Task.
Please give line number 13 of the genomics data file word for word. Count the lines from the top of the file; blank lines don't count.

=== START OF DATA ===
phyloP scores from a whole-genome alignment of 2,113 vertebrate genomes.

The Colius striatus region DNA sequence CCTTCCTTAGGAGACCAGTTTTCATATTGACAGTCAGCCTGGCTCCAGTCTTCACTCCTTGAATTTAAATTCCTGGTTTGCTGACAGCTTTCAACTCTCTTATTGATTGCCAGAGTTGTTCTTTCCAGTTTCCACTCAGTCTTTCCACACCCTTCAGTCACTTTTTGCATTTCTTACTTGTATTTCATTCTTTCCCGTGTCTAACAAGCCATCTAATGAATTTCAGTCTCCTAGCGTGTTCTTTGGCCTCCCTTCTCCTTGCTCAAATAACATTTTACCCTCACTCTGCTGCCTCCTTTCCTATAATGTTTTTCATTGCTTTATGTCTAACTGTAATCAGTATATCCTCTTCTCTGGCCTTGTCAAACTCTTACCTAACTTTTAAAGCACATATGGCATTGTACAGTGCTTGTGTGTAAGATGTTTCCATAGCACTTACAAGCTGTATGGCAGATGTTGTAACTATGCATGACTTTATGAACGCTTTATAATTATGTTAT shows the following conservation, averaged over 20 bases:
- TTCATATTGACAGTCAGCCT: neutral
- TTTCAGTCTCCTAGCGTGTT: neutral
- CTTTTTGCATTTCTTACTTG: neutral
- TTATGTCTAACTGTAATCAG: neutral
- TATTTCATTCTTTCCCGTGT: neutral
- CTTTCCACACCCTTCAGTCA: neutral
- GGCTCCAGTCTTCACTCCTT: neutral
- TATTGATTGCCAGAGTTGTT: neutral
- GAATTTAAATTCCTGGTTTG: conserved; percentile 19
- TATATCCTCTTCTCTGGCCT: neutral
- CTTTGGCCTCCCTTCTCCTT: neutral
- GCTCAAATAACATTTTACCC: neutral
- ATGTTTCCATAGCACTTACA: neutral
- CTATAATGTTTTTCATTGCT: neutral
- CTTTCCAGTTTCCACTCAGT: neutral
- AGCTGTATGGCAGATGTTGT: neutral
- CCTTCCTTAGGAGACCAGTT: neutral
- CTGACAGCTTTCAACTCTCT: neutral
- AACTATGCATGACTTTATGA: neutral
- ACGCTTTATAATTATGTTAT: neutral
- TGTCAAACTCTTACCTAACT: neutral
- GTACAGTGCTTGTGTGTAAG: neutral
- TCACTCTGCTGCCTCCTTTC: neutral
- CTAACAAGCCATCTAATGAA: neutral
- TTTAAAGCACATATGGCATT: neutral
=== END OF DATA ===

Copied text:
- CTTTGGCCTCCCTTCTCCTT: neutral